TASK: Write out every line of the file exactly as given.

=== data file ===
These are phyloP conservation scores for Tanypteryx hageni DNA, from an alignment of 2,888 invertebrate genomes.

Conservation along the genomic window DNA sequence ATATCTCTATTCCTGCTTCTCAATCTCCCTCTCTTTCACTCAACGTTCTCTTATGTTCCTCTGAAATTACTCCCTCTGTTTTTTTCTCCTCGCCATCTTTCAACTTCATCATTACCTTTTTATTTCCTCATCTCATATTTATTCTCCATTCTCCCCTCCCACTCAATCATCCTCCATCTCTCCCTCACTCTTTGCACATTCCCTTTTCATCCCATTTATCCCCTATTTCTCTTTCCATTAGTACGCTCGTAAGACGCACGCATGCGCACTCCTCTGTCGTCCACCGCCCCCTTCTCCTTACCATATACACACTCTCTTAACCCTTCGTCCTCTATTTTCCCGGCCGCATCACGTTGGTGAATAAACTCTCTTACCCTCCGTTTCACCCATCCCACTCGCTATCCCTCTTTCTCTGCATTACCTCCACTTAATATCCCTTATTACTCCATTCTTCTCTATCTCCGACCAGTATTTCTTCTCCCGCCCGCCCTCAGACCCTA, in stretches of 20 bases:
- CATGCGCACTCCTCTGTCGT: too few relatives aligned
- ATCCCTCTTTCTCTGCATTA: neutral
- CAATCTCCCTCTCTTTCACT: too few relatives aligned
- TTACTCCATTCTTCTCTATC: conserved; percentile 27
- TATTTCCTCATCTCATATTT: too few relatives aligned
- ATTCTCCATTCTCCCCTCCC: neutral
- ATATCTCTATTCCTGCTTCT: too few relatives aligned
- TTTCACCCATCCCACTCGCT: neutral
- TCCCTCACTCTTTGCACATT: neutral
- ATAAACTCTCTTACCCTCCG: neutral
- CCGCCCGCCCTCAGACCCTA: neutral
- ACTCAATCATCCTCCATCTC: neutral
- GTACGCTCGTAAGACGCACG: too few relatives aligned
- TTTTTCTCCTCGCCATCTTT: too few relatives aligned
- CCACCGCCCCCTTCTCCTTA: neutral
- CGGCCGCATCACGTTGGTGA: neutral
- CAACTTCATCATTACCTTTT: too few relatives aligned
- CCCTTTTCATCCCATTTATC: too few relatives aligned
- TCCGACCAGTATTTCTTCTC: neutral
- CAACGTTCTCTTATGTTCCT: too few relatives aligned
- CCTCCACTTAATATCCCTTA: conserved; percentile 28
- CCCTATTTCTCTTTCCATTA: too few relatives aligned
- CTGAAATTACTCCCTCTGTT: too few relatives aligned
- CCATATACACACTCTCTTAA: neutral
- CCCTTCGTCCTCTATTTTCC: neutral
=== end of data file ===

These are phyloP conservation scores for Tanypteryx hageni DNA, from an alignment of 2,888 invertebrate genomes.

Conservation along the genomic window DNA sequence ATATCTCTATTCCTGCTTCTCAATCTCCCTCTCTTTCACTCAACGTTCTCTTATGTTCCTCTGAAATTACTCCCTCTGTTTTTTTCTCCTCGCCATCTTTCAACTTCATCATTACCTTTTTATTTCCTCATCTCATATTTATTCTCCATTCTCCCCTCCCACTCAATCATCCTCCATCTCTCCCTCACTCTTTGCACATTCCCTTTTCATCCCATTTATCCCCTATTTCTCTTTCCATTAGTACGCTCGTAAGACGCACGCATGCGCACTCCTCTGTCGTCCACCGCCCCCTTCTCCTTACCATATACACACTCTCTTAACCCTTCGTCCTCTATTTTCCCGGCCGCATCACGTTGGTGAATAAACTCTCTTACCCTCCGTTTCACCCATCCCACTCGCTATCCCTCTTTCTCTGCATTACCTCCACTTAATATCCCTTATTACTCCATTCTTCTCTATCTCCGACCAGTATTTCTTCTCCCGCCCGCCCTCAGACCCTA, in stretches of 20 bases:
- CATGCGCACTCCTCTGTCGT: too few relatives aligned
- ATCCCTCTTTCTCTGCATTA: neutral
- CAATCTCCCTCTCTTTCACT: too few relatives aligned
- TTACTCCATTCTTCTCTATC: conserved; percentile 27
- TATTTCCTCATCTCATATTT: too few relatives aligned
- ATTCTCCATTCTCCCCTCCC: neutral
- ATATCTCTATTCCTGCTTCT: too few relatives aligned
- TTTCACCCATCCCACTCGCT: neutral
- TCCCTCACTCTTTGCACATT: neutral
- ATAAACTCTCTTACCCTCCG: neutral
- CCGCCCGCCCTCAGACCCTA: neutral
- ACTCAATCATCCTCCATCTC: neutral
- GTACGCTCGTAAGACGCACG: too few relatives aligned
- TTTTTCTCCTCGCCATCTTT: too few relatives aligned
- CCACCGCCCCCTTCTCCTTA: neutral
- CGGCCGCATCACGTTGGTGA: neutral
- CAACTTCATCATTACCTTTT: too few relatives aligned
- CCCTTTTCATCCCATTTATC: too few relatives aligned
- TCCGACCAGTATTTCTTCTC: neutral
- CAACGTTCTCTTATGTTCCT: too few relatives aligned
- CCTCCACTTAATATCCCTTA: conserved; percentile 28
- CCCTATTTCTCTTTCCATTA: too few relatives aligned
- CTGAAATTACTCCCTCTGTT: too few relatives aligned
- CCATATACACACTCTCTTAA: neutral
- CCCTTCGTCCTCTATTTTCC: neutral